Can a Landlord Kick You Out for That?

You try to keep your lifestyle tenant-friendly, but sometimes things happen in your apartment. Maybe you decided to change your space, then realized you might not be allowed to. Maybe you’re not facing eviction, but you fear you might be soon. Maybe you just received an eviction notice and need more information to handle the situation. Why does a landlord need to evict you from an apartment? Whatever your situation, read on to find out.

Can a landlord fire you for that?

Non-payment of rent

If you signed a lease, that document probably makes it pretty clear how much rent you owe and when you owe it. If you don’t pay your rent within the specified time, it’s considered a violation of the terms of your lease, which is a legally binding document. This may be grounds for expulsion. Depending on state or local laws, there may be a “grace period” that allows you to submit your rent a few days late before risking eviction.

You may also be able to pay partial rent now (only temporarily – you will have to pay the rest later) if you find yourself in a bind. It’s best to check the local laws in your area to see what is or isn’t allowed regarding payment grace periods or partial payments. Even if you have an at-will tenancy without a written lease, your landlord can end your tenancy if you don’t pay rent, requiring you to move out after a specified notice period.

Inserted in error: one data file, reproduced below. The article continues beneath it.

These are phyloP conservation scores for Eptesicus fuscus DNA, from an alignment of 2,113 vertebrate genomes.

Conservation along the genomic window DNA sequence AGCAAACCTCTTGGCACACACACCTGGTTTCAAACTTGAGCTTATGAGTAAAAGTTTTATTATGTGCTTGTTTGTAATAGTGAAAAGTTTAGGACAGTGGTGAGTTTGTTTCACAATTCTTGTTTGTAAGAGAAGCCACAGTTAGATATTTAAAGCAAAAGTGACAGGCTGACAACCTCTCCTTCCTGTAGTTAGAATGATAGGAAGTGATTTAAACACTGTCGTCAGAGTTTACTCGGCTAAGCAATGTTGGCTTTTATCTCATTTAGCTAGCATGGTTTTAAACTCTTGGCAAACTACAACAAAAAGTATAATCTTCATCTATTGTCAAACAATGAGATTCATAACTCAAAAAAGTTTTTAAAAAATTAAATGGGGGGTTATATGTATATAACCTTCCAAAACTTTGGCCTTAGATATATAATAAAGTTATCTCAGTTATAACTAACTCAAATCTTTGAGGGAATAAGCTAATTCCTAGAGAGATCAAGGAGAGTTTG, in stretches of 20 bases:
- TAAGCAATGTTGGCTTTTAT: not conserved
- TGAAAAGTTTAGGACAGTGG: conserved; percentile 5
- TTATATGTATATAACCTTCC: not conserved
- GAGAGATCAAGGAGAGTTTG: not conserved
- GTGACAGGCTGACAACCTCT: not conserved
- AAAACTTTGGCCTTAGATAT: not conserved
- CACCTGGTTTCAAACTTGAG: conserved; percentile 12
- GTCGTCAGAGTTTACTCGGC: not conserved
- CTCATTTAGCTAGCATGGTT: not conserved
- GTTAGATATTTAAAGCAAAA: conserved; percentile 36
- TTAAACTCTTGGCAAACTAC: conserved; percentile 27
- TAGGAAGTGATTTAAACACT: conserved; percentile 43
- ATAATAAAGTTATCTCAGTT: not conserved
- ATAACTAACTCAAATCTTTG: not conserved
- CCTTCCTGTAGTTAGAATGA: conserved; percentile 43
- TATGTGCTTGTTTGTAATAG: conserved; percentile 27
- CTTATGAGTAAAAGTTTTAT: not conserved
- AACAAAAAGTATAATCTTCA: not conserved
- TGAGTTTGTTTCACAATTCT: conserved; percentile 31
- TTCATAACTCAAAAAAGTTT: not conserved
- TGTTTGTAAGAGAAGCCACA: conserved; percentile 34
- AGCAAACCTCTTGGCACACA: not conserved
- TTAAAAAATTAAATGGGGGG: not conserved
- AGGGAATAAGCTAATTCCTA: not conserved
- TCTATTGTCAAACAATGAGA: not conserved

Keep pets

Maybe you think your landlord won’t know your super quiet indoor car, or the month you kept your friend’s dog while he was traveling. You might be right, and they’ll never know. But if they do, and your lease has a clear “no pets” policy, you could be in trouble. If you’ve adopted a new pet without telling your landlord, most landlords will send you a notice saying you need to make other arrangements for your pet or pay a pet fine or fee before to kick you out. However, this is not usually required of a landlord, and having an unauthorized pet when your lease clearly states “no pets” can be grounds for eviction.

Noise complaints

You might think the boosted subwoofer in your sound system is harmless fun, but could it get you kicked out? Maybe. Some rental agreements will include specific terms regarding noise complaints. For example, a lease may state that a noise violation where law enforcement is called to the premises is grounds for eviction. Other leases may have broader guidelines (and local regulations may also protect you in some cases), so it’s wise to read your lease carefully and see what constitutes grounds for eviction in your specific case.

Failure to Disclose Roommates

When you sign a lease, you agree to be responsible for the property while you live there. If there are other adults over 18 living with you, their names should also be on the lease. Failure to notify your landlord of a change in roommates or an additional person moving in may be grounds for eviction in some states.

Is it the same for minors? Should I speak to an owner about my child? The Fair Housing Act states that a landlord cannot ask you about your marital status during the application process (this is to prevent discrimination), but it’s a good idea to have your children listed as occupants on your lease. In an emergency, your landlord needs to know who needs to be taken care of within your household, including children.